Review- The Marriage of Maria Braun (1978)

Review- The Marriage of Maria Braun (1978)

This 1978 Fassbinder movie starts with the film’s eponymous hero Maria getting married to her husband Hermann in Germany during World War II just as a bomb being dropped threatens to curtail proceedings. Thankfully the couple’s union is officially sealed and Hermann then goes off to fight in the war himself.

After learning later that her new husband has been tragically killed Maria starts to go to a local bar frequented by American soldiers to work as a waitress. She meets a black US soldier called Bill who she then starts a relationship with. They are just getting it on one day when…to tell you anymore would be to reveal a huge plot detail that I’m not going to spoil for you!

I first heard about this film when at university studying Film Studies as one of my tutors had the poster for the movie on her office wall.

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Whilst it’s interesting to see a character doing what needs to be done to survive and indeed prosper within challenging circumstances, I found this film to be a bit, erm, flat. I’ve read great reviews regarding it with many critics and casual viewers stating the opinion that this is one of Fassbinder’s best movies. When it was originally released it not only wowed the critics but also performed very well at the box office. But I think that this is maybe because many of the more radical and idiosyncratic aspects of Fassbinder’s films aren’t present here hence making it more palatable for cinemagoers used to more mainstream and linear films.

I think that if you have a lead character who can become so detached and cold as to exploit those around her for her own gain even if it’s done in exceptionally destitute circumstances, you don’t have an especially likeable character who audiences can engage with. At least that’s what I felt. Plenty of critics and moviegoing audiences disagree though.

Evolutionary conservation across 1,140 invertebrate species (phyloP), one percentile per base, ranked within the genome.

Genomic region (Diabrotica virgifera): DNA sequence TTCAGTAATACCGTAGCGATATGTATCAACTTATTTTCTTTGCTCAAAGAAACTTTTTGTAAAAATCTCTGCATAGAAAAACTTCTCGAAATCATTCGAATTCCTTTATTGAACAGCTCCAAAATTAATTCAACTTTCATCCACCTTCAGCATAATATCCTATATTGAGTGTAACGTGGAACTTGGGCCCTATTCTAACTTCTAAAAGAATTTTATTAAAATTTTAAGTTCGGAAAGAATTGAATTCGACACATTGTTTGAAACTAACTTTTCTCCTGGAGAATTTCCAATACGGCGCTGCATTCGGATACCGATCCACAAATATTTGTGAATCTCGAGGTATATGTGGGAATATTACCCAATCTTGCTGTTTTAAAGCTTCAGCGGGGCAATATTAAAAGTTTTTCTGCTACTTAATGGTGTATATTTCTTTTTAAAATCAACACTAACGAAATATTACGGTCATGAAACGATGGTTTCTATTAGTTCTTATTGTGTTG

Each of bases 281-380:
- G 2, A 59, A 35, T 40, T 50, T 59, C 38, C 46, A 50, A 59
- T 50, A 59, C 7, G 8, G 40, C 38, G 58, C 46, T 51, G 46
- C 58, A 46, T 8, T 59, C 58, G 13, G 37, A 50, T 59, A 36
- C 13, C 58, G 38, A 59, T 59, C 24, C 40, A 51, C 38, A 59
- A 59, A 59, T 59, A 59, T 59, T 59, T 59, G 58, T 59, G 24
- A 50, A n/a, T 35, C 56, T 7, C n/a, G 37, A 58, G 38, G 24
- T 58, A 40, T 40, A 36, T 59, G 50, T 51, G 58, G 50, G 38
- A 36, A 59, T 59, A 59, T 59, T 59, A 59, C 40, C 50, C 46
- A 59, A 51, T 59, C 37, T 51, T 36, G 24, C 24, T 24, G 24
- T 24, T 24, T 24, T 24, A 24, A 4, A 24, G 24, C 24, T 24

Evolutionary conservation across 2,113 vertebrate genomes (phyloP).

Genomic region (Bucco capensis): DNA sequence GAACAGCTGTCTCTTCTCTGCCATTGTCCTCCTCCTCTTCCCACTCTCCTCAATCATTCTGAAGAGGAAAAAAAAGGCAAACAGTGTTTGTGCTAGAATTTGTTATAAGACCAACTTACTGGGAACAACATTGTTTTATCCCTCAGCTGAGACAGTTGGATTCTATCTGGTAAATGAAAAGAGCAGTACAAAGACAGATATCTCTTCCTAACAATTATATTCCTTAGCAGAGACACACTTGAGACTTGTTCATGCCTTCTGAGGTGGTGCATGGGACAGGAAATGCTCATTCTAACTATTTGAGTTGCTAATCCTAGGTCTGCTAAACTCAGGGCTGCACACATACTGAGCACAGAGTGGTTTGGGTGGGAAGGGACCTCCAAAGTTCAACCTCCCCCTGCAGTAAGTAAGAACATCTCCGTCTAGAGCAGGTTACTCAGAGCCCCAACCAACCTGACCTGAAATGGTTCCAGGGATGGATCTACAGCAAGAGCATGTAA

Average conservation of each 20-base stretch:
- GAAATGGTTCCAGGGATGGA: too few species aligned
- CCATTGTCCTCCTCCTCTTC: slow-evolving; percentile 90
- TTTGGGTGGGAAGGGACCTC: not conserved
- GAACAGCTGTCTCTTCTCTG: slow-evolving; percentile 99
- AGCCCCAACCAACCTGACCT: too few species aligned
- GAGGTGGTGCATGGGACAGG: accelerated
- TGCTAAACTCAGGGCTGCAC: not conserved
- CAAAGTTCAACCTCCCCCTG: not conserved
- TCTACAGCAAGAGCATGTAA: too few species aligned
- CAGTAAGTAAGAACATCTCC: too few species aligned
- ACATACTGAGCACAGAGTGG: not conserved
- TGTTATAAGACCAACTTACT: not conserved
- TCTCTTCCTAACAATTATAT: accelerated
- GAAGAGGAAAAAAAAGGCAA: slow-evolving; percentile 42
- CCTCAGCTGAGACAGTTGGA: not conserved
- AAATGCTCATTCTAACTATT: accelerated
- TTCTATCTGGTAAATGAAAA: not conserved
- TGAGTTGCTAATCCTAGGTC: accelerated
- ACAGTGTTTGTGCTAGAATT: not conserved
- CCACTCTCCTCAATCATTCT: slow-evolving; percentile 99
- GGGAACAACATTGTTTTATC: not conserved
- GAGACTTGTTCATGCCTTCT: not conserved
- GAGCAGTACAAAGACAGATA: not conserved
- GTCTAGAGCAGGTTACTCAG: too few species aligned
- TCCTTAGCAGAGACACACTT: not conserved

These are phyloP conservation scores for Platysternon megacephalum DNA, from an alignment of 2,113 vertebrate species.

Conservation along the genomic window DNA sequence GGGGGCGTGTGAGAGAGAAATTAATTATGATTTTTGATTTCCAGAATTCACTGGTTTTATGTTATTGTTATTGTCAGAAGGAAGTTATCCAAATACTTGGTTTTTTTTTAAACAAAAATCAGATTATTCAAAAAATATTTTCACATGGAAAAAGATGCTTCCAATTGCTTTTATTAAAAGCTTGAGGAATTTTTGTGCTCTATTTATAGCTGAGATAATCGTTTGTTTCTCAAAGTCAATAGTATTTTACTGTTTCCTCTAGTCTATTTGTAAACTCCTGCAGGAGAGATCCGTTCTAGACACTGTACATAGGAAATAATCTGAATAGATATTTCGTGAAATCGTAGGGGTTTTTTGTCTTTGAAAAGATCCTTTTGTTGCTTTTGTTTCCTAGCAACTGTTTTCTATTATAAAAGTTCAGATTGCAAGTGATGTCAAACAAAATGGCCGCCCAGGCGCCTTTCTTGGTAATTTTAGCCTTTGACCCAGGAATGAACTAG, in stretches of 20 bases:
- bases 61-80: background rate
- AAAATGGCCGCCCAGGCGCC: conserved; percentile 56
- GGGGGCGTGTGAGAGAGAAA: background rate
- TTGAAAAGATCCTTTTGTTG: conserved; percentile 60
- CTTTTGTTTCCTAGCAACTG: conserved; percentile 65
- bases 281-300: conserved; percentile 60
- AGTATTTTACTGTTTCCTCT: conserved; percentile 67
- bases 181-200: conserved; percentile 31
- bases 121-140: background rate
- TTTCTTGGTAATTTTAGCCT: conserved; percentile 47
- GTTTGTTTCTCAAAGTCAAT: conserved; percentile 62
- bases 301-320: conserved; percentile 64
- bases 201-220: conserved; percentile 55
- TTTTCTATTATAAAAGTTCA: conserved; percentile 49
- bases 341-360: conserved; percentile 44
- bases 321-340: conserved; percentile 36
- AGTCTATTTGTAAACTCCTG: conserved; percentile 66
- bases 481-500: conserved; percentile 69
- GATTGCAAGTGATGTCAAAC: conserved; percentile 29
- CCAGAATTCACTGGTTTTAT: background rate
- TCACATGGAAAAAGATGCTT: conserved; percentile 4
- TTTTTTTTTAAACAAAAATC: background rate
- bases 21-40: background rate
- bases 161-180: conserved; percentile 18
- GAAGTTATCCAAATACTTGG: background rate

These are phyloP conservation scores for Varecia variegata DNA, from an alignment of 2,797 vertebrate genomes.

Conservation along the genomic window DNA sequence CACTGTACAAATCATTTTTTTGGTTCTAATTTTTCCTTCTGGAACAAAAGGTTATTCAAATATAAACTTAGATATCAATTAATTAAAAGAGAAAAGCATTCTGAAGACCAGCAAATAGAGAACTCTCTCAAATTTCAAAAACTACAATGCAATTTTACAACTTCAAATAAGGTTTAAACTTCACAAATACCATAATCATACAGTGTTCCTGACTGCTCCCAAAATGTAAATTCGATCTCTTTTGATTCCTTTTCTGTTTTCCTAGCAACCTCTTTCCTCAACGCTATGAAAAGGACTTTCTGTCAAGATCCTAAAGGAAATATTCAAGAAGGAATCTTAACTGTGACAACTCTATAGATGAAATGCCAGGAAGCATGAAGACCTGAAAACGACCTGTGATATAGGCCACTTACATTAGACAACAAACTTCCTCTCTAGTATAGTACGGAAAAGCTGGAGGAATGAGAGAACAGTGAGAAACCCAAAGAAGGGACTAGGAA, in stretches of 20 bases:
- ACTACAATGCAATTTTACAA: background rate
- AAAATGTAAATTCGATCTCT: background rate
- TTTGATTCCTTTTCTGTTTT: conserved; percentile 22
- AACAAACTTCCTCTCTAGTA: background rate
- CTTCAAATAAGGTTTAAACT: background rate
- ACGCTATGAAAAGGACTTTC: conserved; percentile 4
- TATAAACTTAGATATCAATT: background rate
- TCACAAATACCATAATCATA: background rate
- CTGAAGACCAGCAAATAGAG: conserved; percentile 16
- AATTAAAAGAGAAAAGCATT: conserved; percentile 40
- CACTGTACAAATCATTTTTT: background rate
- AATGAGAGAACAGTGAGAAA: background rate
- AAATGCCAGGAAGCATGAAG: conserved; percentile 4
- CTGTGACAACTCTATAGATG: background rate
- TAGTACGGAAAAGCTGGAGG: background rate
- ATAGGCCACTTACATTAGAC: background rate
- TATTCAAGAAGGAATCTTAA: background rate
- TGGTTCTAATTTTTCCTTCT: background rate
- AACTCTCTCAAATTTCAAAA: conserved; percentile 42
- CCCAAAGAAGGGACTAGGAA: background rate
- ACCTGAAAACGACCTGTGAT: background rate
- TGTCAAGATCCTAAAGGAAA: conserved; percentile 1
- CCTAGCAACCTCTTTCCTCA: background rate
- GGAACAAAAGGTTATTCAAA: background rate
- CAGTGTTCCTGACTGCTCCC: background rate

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Not a complete disaster by any stretch of the imagination with great acting and fantastic cinematography as ever by Michael Ballhaus who would go on to work with Scorsese after his tenure with Fassbinder was over.

**and a half out of *****

31 Days of Halloween 2020- Day 2- The Honeymoon Killers (1970) ****

31 Days of Halloween 2020- Day 2- The Honeymoon Killers (1970) ****

Fat nurse Martha Beck is joined into a lonely hearts club by her best friend Bunny. Almost instantly she starts to correspond with a man called Raymond Fernandez. Their correspondence grows more intense with the bond between them being so strong that Martha invites him to her home in Mobile, Alabama. After a night of wild passion he leaves her to go back home but not before he has secured a loan from her.

She then receives a letter from Ray breaking up with her which causes Bunny to ring him to say that Martha is suicidal because of this. When Ray is relieved to find out that neither of them have involved the police, he invites Martha to New York to visit him. When she gets there he lets the cat out of the bag- he is a professional hustler who cons lonely women out of their money and moves onto his next target. Martha is so in love with Ray that she stays by his side and even becomes his accomplice as he commits his next crimes.